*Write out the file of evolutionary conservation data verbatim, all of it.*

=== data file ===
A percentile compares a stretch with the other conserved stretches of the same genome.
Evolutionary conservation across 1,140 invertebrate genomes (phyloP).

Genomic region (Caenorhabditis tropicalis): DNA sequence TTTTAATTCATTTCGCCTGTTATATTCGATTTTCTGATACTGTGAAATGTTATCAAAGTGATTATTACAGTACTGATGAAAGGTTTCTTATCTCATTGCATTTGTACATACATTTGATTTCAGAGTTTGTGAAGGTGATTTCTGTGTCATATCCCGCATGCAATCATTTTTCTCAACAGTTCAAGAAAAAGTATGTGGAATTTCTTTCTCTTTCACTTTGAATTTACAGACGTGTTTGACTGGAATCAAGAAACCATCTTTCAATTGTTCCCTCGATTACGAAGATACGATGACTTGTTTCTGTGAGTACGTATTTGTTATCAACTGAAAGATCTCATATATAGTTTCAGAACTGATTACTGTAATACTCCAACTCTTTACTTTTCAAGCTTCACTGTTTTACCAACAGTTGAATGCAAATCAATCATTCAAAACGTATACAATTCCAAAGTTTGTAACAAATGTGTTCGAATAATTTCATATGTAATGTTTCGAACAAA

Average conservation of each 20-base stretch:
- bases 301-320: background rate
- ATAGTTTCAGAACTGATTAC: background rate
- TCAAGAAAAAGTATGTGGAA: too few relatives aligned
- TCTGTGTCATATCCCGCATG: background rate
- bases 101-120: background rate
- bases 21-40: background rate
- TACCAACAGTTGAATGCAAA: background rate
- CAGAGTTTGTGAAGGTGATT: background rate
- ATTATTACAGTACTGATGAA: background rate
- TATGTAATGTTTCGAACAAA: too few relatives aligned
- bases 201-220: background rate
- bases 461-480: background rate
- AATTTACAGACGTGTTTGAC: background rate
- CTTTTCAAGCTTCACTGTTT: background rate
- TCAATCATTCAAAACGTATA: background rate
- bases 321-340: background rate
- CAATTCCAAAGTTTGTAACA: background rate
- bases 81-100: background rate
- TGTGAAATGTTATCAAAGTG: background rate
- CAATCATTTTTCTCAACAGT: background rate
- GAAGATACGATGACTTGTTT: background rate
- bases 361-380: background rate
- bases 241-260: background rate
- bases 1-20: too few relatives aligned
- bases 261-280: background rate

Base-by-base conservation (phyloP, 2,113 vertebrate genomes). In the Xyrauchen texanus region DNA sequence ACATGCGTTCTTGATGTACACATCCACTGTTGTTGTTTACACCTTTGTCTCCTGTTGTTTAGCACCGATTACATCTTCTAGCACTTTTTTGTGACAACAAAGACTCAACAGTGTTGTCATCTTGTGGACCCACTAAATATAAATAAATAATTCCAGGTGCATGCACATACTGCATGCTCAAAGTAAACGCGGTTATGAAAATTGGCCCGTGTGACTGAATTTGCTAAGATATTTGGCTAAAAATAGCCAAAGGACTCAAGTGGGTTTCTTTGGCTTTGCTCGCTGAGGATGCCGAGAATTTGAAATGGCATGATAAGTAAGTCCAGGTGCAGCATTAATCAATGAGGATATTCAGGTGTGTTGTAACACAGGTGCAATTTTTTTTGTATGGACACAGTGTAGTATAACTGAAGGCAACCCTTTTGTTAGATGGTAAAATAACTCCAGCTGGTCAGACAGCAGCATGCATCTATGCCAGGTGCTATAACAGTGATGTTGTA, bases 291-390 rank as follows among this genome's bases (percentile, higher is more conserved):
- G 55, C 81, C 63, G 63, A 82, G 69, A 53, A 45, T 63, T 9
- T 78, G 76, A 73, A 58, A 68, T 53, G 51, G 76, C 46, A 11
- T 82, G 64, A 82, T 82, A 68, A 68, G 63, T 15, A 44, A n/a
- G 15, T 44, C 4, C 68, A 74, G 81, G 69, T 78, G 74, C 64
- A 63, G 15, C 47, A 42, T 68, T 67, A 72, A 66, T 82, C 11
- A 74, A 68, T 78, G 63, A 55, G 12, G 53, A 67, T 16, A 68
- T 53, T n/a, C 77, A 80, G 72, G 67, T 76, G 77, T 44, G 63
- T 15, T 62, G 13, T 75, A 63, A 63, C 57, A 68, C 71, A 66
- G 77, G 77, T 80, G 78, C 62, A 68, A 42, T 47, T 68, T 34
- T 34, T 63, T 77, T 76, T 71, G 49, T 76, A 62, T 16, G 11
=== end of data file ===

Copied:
A percentile compares a stretch with the other conserved stretches of the same genome.
Evolutionary conservation across 1,140 invertebrate genomes (phyloP).

Genomic region (Caenorhabditis tropicalis): DNA sequence TTTTAATTCATTTCGCCTGTTATATTCGATTTTCTGATACTGTGAAATGTTATCAAAGTGATTATTACAGTACTGATGAAAGGTTTCTTATCTCATTGCATTTGTACATACATTTGATTTCAGAGTTTGTGAAGGTGATTTCTGTGTCATATCCCGCATGCAATCATTTTTCTCAACAGTTCAAGAAAAAGTATGTGGAATTTCTTTCTCTTTCACTTTGAATTTACAGACGTGTTTGACTGGAATCAAGAAACCATCTTTCAATTGTTCCCTCGATTACGAAGATACGATGACTTGTTTCTGTGAGTACGTATTTGTTATCAACTGAAAGATCTCATATATAGTTTCAGAACTGATTACTGTAATACTCCAACTCTTTACTTTTCAAGCTTCACTGTTTTACCAACAGTTGAATGCAAATCAATCATTCAAAACGTATACAATTCCAAAGTTTGTAACAAATGTGTTCGAATAATTTCATATGTAATGTTTCGAACAAA

Average conservation of each 20-base stretch:
- bases 301-320: background rate
- ATAGTTTCAGAACTGATTAC: background rate
- TCAAGAAAAAGTATGTGGAA: too few relatives aligned
- TCTGTGTCATATCCCGCATG: background rate
- bases 101-120: background rate
- bases 21-40: background rate
- TACCAACAGTTGAATGCAAA: background rate
- CAGAGTTTGTGAAGGTGATT: background rate
- ATTATTACAGTACTGATGAA: background rate
- TATGTAATGTTTCGAACAAA: too few relatives aligned
- bases 201-220: background rate
- bases 461-480: background rate
- AATTTACAGACGTGTTTGAC: background rate
- CTTTTCAAGCTTCACTGTTT: background rate
- TCAATCATTCAAAACGTATA: background rate
- bases 321-340: background rate
- CAATTCCAAAGTTTGTAACA: background rate
- bases 81-100: background rate
- TGTGAAATGTTATCAAAGTG: background rate
- CAATCATTTTTCTCAACAGT: background rate
- GAAGATACGATGACTTGTTT: background rate
- bases 361-380: background rate
- bases 241-260: background rate
- bases 1-20: too few relatives aligned
- bases 261-280: background rate

Base-by-base conservation (phyloP, 2,113 vertebrate genomes). In the Xyrauchen texanus region DNA sequence ACATGCGTTCTTGATGTACACATCCACTGTTGTTGTTTACACCTTTGTCTCCTGTTGTTTAGCACCGATTACATCTTCTAGCACTTTTTTGTGACAACAAAGACTCAACAGTGTTGTCATCTTGTGGACCCACTAAATATAAATAAATAATTCCAGGTGCATGCACATACTGCATGCTCAAAGTAAACGCGGTTATGAAAATTGGCCCGTGTGACTGAATTTGCTAAGATATTTGGCTAAAAATAGCCAAAGGACTCAAGTGGGTTTCTTTGGCTTTGCTCGCTGAGGATGCCGAGAATTTGAAATGGCATGATAAGTAAGTCCAGGTGCAGCATTAATCAATGAGGATATTCAGGTGTGTTGTAACACAGGTGCAATTTTTTTTGTATGGACACAGTGTAGTATAACTGAAGGCAACCCTTTTGTTAGATGGTAAAATAACTCCAGCTGGTCAGACAGCAGCATGCATCTATGCCAGGTGCTATAACAGTGATGTTGTA, bases 291-390 rank as follows among this genome's bases (percentile, higher is more conserved):
- G 55, C 81, C 63, G 63, A 82, G 69, A 53, A 45, T 63, T 9
- T 78, G 76, A 73, A 58, A 68, T 53, G 51, G 76, C 46, A 11
- T 82, G 64, A 82, T 82, A 68, A 68, G 63, T 15, A 44, A n/a
- G 15, T 44, C 4, C 68, A 74, G 81, G 69, T 78, G 74, C 64
- A 63, G 15, C 47, A 42, T 68, T 67, A 72, A 66, T 82, C 11
- A 74, A 68, T 78, G 63, A 55, G 12, G 53, A 67, T 16, A 68
- T 53, T n/a, C 77, A 80, G 72, G 67, T 76, G 77, T 44, G 63
- T 15, T 62, G 13, T 75, A 63, A 63, C 57, A 68, C 71, A 66
- G 77, G 77, T 80, G 78, C 62, A 68, A 42, T 47, T 68, T 34
- T 34, T 63, T 77, T 76, T 71, G 49, T 76, A 62, T 16, G 11